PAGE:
The astonishing human potential wasted on commutes – The Washington Post

According to the Census, there were a little over 139 million workers commuting in 2014. At an average of 26 minutes each way to work, five days a week, 50 weeks a year, that works out to something like a total of 1.8 trillion minutes Americans spent commuting in 2014. Or, if you prefer, call it 29.6 billion hours, 1.2 billion days, or a collective 3.4 million years. With that amount of time, we could have built nearly 300 Wikipedias, or built the Great Pyramid of Giza 26 times — all in 2014 alone.Instead, we spent those hours sitting in cars and waiting for the bus. Of course, not all of us have 26-minute commutes. Roughly a quarter of American commutes are less than 15 minutes one way. On the other hand, nearly 17 percent of us have commutes that are 45 minutes or longer. And the prevalence of these long commutes — and of really, really long commutes — is growing.

Source: The astonishing human potential wasted on commutes – The Washington Post

With today’s 21st century information and communications technology, it no longer makes sense for knowledge workers to waste so much time traveling to and from centralized commute-in offices as they did in previous century’s Industrial Age. This article does a great job assigning a personal time cost to the commute.

Organizations have long regarded commuting expense as a cost borne by the employee and not the organization. But there is a significant organizational cost in the adverse impact on employee health and wellness given time spent commuting is time taken away from health promoting behaviors such as exercise, adequate sleep and meals prepared at home rather than take out food. Over time, that can manifest in higher employee health benefit costs, a top cost concern among most employer organizations.

I recently completed a white paper on an alternative workplace wellness concept that utilizes ICT to enable knowledge workers to work in their home communities where they have greater access to these health promoting activities rather than commuting out each workday. I am seeking sponsors for the paper; interested parties can contact me by clicking on the mail button at the top right hand of the site.

California gubenatorial candidate says online education calls into question need for campus buildings, parking lots

For example, the editorial board asked him about the future of higher education. His response: To question whether spending money to add campus buildings and parking lots really makes sense when the next generation of students might end up studying online.

Source: Erika D. Smith: Gavin Newsom ponders the reality of California’s hypothetical future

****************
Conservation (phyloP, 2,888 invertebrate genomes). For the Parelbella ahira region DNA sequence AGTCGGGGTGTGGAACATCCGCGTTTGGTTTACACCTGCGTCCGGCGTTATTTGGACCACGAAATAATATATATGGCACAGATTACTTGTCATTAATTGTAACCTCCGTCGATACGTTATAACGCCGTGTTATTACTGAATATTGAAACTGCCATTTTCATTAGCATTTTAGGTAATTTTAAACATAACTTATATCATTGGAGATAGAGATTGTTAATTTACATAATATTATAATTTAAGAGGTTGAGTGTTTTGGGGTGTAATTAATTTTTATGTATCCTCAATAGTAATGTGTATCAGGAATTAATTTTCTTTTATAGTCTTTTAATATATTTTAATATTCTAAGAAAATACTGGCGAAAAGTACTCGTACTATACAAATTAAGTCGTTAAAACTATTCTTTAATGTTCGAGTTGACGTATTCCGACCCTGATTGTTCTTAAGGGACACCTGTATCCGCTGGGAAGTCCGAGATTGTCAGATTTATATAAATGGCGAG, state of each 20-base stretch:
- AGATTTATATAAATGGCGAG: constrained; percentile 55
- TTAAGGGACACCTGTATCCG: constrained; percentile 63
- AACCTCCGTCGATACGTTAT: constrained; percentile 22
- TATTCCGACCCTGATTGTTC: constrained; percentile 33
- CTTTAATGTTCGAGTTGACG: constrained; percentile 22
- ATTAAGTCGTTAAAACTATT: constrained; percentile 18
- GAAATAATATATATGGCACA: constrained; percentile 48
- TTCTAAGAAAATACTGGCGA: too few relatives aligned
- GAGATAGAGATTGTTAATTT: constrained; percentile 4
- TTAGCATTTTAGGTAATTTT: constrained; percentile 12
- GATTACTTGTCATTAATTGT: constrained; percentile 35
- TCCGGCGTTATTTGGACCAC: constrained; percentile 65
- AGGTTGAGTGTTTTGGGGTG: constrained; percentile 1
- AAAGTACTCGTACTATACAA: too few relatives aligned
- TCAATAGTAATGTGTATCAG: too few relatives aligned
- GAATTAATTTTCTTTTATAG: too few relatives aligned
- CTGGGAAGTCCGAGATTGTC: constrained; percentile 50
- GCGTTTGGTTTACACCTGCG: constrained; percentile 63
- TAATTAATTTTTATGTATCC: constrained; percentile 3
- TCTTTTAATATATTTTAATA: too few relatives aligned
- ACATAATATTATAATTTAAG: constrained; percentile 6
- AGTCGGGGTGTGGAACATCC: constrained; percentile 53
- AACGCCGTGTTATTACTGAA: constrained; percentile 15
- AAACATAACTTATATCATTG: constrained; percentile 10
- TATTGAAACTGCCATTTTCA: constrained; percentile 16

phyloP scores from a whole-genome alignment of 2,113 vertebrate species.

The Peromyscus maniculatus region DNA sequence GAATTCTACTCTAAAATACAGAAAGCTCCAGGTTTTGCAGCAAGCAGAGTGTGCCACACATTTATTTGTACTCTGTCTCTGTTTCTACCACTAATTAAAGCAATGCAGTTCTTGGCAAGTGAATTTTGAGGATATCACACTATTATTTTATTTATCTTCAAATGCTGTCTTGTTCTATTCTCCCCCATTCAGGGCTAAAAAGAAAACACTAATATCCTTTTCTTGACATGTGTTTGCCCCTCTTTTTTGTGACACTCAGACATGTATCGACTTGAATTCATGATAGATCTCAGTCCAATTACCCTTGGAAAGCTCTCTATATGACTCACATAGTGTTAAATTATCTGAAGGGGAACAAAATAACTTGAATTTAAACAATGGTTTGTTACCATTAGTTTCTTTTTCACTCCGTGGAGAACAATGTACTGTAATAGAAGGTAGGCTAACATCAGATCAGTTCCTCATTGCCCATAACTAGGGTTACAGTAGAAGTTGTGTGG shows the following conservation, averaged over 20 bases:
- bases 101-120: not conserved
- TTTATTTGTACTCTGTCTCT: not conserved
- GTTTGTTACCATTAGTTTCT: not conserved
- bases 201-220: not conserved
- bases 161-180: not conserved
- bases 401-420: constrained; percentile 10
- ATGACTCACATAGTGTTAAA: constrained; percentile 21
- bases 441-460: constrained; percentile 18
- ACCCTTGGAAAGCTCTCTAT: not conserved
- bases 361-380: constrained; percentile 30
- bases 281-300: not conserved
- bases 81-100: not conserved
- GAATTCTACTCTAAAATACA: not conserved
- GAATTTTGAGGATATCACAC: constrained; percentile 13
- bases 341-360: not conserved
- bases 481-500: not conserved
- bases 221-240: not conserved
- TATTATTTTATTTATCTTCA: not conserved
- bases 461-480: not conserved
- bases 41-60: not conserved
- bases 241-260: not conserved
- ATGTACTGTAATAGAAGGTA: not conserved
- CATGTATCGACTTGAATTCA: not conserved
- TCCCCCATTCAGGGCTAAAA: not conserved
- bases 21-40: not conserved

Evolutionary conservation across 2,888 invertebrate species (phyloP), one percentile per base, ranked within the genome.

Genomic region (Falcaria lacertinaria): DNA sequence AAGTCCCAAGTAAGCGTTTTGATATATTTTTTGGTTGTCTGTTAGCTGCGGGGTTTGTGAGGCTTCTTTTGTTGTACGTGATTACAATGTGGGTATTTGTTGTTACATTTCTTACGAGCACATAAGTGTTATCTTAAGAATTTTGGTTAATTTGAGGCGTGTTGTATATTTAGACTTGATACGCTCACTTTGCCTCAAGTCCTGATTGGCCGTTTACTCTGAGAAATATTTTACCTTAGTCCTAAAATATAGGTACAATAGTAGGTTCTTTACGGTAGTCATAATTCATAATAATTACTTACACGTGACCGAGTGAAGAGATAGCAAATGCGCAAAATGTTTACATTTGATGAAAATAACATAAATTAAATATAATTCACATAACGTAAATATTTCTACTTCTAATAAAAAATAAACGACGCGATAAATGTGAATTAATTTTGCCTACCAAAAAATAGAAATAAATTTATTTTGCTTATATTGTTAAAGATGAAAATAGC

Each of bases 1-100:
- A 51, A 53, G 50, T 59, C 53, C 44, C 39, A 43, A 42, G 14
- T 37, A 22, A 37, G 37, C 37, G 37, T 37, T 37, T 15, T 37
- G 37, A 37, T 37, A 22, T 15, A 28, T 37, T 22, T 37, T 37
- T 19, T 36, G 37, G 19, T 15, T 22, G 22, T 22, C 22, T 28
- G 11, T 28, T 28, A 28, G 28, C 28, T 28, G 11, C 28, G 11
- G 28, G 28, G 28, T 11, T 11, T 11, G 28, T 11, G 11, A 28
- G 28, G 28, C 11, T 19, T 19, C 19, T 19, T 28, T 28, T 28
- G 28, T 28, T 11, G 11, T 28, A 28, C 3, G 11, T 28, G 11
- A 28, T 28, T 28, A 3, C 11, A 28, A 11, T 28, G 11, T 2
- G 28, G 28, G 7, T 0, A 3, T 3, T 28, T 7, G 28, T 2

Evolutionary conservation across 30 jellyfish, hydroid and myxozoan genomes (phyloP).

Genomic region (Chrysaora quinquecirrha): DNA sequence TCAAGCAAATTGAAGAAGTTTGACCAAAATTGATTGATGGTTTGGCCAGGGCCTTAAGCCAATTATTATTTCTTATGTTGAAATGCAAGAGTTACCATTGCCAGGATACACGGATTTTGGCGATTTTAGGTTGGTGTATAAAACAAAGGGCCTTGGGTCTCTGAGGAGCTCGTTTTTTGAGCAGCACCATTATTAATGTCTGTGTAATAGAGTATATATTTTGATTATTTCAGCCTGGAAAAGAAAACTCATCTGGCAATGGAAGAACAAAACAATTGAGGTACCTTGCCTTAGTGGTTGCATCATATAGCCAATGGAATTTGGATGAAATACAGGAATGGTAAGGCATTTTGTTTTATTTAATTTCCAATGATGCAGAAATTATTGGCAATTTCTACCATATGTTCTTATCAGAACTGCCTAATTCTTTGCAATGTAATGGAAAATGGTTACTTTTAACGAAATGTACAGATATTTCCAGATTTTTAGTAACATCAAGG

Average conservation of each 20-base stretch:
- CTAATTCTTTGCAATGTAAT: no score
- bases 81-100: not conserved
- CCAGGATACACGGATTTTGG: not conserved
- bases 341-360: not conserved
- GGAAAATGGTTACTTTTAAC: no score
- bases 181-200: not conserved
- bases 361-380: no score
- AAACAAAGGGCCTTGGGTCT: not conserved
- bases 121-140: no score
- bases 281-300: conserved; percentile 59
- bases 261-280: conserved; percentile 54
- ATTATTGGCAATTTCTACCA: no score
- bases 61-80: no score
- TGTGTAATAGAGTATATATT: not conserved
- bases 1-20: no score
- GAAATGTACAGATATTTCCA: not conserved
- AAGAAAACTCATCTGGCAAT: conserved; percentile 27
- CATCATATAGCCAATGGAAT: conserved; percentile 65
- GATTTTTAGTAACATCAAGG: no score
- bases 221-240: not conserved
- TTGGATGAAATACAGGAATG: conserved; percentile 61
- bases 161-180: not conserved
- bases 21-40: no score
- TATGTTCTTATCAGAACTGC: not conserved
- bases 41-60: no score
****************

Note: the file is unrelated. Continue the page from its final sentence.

High urban rents and falling rural land prices drive flight of startups to countryside – Workplace Insight

We’ve reported before on the flight of tech firms and other startups from the UK’s cities to the countryside. Now it appears that 2016 will see an acceleration in the exodus, as a consequence of the perfect storm of expensive rents in the cities, falling rural land prices and a growing number of people using technology and improving digital infrastructure to live somewhere they feel they have a more balanced life. That is the striking conclusion of a new survey from the Royal Institution of Chartered Surveyors (RICS) and Royal Agricultural University (RAU) indicates. Over the second half of 2015, non-farmers, such as those starting-up cottage industries, accounted for around 25 per cent of rural land sales. This figure was up from just 18 per cent in the first half of 2015, according to the RICS/RAU Rural Land Market Survey H2 2015 and the trend was strongest in South East England where non-farmers accounted for 32 per cent of all sales.

Source: High urban rents and falling rural land prices drive flight of startups to countryside – Workplace Insight

In my eBook Last Rush Hour: The Decentralization of Knowledge Work in the Twenty First Century, I discuss this migration trend first predicted by Jack Lessinger in his 1991 book Penturbia: Where Real Estate Will Boom After the Crash of Suburbia.

Lessinger’s book identified real estate microeconomics as the key driver: lower and more affordable housing costs in smaller locales where housing prices declined during the post World War II suburban boom. Less than a decade after Penturbia was published, the Internet came into widespread use, enabling the decentralization of knowledge work out of large metro areas to less populous ones, adding a powerful accelerant to the shift.